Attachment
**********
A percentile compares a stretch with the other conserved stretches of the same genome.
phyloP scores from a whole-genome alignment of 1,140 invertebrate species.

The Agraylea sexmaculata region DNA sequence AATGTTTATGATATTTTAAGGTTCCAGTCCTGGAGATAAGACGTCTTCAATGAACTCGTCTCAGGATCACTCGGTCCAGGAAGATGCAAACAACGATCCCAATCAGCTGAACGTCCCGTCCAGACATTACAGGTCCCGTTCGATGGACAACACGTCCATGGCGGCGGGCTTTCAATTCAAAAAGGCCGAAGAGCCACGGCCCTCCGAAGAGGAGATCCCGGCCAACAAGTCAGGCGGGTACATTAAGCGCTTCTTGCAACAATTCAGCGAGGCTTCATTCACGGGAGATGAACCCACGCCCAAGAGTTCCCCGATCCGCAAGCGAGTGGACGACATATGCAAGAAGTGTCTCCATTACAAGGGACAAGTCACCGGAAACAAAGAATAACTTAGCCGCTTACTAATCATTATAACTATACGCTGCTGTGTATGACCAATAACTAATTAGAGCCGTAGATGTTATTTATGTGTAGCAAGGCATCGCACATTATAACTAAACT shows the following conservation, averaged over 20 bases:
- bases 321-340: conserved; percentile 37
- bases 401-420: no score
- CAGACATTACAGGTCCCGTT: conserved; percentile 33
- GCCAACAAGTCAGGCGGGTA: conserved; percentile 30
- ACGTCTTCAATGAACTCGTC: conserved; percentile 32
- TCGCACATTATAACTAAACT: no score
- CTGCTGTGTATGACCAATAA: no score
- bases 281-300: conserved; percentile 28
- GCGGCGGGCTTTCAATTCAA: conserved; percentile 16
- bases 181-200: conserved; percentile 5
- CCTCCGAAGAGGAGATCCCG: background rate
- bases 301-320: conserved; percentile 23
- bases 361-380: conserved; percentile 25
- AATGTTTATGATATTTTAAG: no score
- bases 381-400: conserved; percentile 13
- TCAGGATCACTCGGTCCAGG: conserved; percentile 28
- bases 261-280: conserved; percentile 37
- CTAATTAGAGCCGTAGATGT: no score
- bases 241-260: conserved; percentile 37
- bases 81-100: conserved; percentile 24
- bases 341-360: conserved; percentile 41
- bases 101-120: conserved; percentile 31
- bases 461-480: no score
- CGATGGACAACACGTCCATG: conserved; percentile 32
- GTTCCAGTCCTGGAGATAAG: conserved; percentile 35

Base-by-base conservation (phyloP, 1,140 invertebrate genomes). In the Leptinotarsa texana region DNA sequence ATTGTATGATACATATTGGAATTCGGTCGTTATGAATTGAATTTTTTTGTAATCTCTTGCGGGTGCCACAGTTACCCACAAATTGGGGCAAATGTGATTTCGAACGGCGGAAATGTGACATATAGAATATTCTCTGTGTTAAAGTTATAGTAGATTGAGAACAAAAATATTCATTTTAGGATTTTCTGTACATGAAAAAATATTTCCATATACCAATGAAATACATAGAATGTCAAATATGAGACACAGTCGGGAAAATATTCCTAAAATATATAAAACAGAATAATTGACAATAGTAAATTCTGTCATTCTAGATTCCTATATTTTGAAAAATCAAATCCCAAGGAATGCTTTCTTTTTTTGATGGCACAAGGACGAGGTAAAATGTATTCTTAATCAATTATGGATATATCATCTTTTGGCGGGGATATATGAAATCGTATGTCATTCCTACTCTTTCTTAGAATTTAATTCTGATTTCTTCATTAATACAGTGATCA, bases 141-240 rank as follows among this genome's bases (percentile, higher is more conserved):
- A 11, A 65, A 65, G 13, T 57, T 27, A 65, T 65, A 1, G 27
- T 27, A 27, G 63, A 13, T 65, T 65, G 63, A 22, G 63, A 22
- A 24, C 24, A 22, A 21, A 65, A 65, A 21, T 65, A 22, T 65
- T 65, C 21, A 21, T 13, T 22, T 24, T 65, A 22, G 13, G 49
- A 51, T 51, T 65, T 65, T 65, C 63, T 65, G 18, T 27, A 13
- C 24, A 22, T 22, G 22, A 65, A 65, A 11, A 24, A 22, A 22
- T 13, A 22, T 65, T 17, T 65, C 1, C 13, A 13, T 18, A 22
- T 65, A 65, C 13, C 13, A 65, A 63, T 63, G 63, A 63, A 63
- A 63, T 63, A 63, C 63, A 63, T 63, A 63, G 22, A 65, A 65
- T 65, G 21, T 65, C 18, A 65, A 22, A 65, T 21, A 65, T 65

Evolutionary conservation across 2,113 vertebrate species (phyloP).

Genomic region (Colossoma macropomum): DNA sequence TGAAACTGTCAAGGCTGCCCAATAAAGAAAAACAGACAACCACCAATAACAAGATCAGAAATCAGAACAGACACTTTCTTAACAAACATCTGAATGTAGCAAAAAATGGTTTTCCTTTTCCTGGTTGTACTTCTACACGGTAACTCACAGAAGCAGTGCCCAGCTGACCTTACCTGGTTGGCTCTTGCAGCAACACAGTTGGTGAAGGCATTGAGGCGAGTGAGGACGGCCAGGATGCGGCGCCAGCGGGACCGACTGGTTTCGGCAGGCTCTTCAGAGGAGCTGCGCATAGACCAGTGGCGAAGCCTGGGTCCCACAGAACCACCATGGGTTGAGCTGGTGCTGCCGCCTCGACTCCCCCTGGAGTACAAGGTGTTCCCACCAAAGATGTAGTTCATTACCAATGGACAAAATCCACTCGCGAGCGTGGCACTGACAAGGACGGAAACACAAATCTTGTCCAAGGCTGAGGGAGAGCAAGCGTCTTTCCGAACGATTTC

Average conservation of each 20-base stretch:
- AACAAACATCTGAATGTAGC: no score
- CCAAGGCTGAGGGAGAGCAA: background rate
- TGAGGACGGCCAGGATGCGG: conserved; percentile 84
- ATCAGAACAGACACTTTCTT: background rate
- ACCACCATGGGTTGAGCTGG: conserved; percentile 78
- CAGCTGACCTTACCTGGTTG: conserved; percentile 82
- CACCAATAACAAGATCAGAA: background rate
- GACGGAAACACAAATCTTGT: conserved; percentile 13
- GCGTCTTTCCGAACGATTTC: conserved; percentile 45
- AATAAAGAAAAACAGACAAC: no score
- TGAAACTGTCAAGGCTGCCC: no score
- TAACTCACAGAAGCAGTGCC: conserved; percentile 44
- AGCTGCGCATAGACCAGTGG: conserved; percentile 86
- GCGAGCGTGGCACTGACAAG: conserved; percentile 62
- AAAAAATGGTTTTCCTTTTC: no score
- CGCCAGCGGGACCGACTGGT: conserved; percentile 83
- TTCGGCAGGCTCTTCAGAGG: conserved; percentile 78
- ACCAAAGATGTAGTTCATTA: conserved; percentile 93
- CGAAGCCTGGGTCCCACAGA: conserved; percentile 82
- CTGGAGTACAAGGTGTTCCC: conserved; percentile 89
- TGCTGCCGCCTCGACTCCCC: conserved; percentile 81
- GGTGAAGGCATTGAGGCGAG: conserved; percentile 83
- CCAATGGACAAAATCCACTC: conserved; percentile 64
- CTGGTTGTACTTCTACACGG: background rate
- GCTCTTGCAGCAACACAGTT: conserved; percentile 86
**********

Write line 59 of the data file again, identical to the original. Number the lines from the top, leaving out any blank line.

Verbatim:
- TTCGGCAGGCTCTTCAGAGG: conserved; percentile 78